Workers in Manila as other parts of the Philippines struggle to get low budget high quality rentals. This shipping container dormitory does seem to have the answer for cheap construction but also a better class of living for those with a small budget. Air conditioning and a bed as well as onsite restaurant for P1,500 a month is extremely reasonable and no doubt a big hit. A lot of cheap accommodation in the Philippines normally consists of a rundown room with no air conditioning or cooling system as well as possibly just access to a single bulb light. This on the other hand seems very geared to peoples needs and no doubt has a lot of extra services downstairs besides the kitchen such as charging stations for mobile phones. All in all I think its a huge step forward in quality for workers in the Philippines and look forward to seeing more of these types of building.
The second set of photos are from the same place but a different building. As you can see they have traded the bunk bed dorms for more private cubicle styled beds. Not for everyone but if your on a tight budget with a limited salary I know more than a few Filipinos that would happily live in these compared to their current rentals. From a business point of view though is it viable? Counting all the beds up your looking at 98 just for the upper level and as you can see in the yellow one being constructed its beds lower side as well so roughly 200 beds at P1,500 per month giving an income of P300,000 per month even if you took out all the expenses because obviously the snack bar and other things on site increase the revenue I would easily expect to make P250,000 a month from this venture in the right location and obviously someone else seen the same vision.
Still a bit of a rant with me simply because the size of a shipping container home makes a lot of sense and many units are a lot smaller that people reside in round the world. Maybe people complaining should look at the home they are living in and ask do they need all that internal space? do they utilize it? Would they have been better with a smaller house and bigger open spaces outside?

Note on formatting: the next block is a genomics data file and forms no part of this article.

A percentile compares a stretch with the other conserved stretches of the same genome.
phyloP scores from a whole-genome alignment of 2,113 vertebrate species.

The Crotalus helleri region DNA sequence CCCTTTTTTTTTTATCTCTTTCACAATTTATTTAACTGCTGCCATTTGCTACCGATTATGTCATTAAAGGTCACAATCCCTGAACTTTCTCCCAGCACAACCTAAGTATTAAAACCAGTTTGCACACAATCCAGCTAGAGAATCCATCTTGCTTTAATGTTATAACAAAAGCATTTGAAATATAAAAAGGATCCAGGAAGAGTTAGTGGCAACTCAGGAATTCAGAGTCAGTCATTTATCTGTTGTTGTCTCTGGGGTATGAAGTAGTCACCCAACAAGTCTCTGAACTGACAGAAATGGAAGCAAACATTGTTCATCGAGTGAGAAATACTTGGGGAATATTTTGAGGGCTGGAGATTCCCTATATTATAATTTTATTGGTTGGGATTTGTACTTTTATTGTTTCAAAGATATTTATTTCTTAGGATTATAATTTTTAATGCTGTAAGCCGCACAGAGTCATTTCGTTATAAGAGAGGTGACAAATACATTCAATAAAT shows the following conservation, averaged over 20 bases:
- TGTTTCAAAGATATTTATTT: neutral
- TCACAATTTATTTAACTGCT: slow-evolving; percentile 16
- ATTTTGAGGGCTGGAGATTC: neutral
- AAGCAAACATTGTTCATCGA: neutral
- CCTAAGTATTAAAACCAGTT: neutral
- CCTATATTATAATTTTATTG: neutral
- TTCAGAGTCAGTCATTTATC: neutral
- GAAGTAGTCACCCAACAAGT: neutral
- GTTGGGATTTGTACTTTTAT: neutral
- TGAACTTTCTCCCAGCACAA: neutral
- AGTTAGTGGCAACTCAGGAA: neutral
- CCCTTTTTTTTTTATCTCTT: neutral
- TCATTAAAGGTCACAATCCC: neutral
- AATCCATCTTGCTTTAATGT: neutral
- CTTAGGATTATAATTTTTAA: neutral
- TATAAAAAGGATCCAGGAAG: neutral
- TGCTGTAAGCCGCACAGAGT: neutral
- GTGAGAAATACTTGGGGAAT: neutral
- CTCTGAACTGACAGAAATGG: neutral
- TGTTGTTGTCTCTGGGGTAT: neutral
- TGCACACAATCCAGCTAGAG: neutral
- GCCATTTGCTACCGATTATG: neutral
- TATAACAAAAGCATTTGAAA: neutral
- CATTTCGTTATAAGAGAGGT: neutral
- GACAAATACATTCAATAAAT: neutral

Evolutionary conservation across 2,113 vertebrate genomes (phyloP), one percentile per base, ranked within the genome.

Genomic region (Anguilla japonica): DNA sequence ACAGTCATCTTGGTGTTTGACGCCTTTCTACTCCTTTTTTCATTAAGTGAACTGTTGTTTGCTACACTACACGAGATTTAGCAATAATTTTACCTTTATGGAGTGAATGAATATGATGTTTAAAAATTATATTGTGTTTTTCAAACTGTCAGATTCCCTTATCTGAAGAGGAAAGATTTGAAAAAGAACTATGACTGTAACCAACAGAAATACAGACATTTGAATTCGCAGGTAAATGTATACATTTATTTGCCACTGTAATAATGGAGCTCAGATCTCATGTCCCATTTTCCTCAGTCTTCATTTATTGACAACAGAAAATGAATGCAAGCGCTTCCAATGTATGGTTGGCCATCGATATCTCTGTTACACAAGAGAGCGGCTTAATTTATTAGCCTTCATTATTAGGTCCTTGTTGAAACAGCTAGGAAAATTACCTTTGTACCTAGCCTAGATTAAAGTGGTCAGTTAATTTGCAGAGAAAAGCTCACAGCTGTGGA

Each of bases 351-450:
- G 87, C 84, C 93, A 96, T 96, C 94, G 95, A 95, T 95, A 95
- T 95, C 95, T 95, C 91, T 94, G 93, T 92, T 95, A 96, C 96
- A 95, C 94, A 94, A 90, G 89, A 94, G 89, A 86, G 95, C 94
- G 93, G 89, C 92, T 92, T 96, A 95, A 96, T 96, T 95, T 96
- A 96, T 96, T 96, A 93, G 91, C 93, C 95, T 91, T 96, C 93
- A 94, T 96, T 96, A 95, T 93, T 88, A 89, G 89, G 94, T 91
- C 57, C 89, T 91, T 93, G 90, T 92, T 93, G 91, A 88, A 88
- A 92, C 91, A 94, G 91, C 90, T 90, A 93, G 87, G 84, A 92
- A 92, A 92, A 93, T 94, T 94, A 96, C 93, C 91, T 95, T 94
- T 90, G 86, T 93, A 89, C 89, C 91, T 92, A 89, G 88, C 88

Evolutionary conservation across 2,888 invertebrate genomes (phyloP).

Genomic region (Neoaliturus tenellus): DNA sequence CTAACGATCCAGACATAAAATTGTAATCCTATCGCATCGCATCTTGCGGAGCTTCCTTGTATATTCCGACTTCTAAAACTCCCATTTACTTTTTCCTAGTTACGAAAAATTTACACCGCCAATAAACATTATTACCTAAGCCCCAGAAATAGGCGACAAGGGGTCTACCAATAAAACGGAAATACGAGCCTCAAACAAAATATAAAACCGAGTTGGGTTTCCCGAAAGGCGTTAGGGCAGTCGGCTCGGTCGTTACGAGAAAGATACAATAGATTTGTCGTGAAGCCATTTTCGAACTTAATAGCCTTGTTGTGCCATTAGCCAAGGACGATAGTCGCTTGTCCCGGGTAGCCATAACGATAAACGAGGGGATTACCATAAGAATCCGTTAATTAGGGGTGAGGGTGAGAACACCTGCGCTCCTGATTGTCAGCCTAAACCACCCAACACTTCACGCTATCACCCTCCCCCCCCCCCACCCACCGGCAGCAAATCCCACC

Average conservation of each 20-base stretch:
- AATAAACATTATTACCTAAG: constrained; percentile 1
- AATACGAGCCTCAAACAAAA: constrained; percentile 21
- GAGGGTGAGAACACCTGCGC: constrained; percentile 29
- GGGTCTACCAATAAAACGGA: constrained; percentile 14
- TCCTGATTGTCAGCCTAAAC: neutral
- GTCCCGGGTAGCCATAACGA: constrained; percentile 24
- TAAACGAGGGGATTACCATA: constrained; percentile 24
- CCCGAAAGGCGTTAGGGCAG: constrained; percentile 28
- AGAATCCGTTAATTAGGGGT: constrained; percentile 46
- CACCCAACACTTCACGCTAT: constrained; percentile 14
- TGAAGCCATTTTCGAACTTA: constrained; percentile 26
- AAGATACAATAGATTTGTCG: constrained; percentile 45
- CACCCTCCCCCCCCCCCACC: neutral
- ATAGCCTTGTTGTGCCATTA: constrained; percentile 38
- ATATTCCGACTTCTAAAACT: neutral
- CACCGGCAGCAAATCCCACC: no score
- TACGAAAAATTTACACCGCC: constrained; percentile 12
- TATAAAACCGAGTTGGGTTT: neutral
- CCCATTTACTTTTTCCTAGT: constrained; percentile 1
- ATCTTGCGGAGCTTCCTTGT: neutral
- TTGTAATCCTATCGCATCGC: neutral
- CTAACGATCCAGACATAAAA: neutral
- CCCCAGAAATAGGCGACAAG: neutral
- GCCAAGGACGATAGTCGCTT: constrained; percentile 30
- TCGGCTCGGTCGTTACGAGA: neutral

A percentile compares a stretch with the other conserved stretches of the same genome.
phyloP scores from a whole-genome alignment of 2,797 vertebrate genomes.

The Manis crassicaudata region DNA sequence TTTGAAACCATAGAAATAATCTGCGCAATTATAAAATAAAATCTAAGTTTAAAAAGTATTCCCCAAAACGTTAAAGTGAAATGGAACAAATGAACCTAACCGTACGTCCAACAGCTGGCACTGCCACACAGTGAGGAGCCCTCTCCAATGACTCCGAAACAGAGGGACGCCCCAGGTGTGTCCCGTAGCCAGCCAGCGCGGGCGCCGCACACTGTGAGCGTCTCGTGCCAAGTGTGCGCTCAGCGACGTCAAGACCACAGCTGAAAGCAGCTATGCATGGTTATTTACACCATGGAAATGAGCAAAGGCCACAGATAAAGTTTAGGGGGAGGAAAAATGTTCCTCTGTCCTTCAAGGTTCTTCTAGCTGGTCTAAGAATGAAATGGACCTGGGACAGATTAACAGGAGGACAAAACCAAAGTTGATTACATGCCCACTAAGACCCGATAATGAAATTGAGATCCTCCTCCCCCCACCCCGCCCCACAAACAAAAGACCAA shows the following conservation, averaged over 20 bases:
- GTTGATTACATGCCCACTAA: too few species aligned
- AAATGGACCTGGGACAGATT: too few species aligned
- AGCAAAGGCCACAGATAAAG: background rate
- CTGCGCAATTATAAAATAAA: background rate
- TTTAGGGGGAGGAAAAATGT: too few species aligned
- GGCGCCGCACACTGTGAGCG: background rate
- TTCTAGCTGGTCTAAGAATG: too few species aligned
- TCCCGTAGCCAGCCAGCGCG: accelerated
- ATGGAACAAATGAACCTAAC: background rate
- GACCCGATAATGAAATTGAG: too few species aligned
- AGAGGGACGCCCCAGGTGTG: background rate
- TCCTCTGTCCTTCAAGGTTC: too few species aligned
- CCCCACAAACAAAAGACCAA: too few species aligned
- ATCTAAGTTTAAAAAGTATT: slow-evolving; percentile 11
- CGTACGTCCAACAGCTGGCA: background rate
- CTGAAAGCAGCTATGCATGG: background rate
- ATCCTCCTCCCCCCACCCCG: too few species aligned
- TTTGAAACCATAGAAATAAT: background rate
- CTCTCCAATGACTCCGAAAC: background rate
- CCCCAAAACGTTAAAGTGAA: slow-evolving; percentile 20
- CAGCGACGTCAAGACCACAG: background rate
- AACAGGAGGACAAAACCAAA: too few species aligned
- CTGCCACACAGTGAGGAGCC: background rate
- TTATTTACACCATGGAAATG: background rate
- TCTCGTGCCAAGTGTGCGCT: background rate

Because I have lived both lives and to be honest I prefer the minimal living to the cluttered life of consumerism. I still have my gadgets, I still have a double bed and plenty of clothes but what I don’t have is stuff I don’t use and don’t need.
This is our bedroom currently as you can see its got a bunk bed for our two kids plus our double bed. Out of shot is a chest of drawers,bookshelf, wardrobe but the size of the room is actually smaller than a 20ft shipping container, our kids are 3 and coming up 1 so they are still young at the same time we are only running one light at night and one air conditioning unit, not one of each in Ewe’s room, Zoei’s room and our room. Our energy costs are 1/3rd of what they would be in a western styled home. Next door we have a room that is around the same size with a bathroom attached to the exterior. That is used for a day room with kitchen, dining and TV facilities. Are we struggling? Are we crammed in like sardines? Answer is no we have plenty of outdoor space and generally I will work in my office during the day (the bedroom has my desktop PC, Laptop and desk as well). All these things give us a space to live in without costing too much in space or energy. Its not a shipping container home but its pretty much built in similar dimensions due to the shape of the bit of land that was available for it.
I think its peoples perspectives that need to change as Filipino’s here generally live in smaller homes, Japan is similar in fact most of Asia. So who’s right and who’s wrong?
A debate sprung up regarding the usage of containers as jail cells as New Zealand is looking to use its inmates to build them. Primarily because part of breaking the cycle of crime is gaining skills and self worth. Teaching the prisoners how to construct will also give them a level of satisfaction. You can read more about it here.
Now I want to continue with the jail concept for another reason though as I spent some time in Brixton Prison in the UK. Nope not as an inmate! but there doing an evaluation on the structure and infrastructure of the buildings. There has been major problems there due to a high suicide rate and living conditions being very poor. The main reasons for the problems within the prison walls is firstly some of the buildings are 200 years old and on top of that the capacity of prisoners is doubled compared to its original capacity. This normally means a single toilet and cell shared between 2 – 3 prisoners which if you imagine a bunk bed with a toilet pan next to it besides that you have less than 1 1/2mtrs of space left to move around.
Shipping containers could offer a cheap solution in the UK as well as many other countries as well as being cost affective in the long run as there isn’t a lot to repair or replace in a steel building.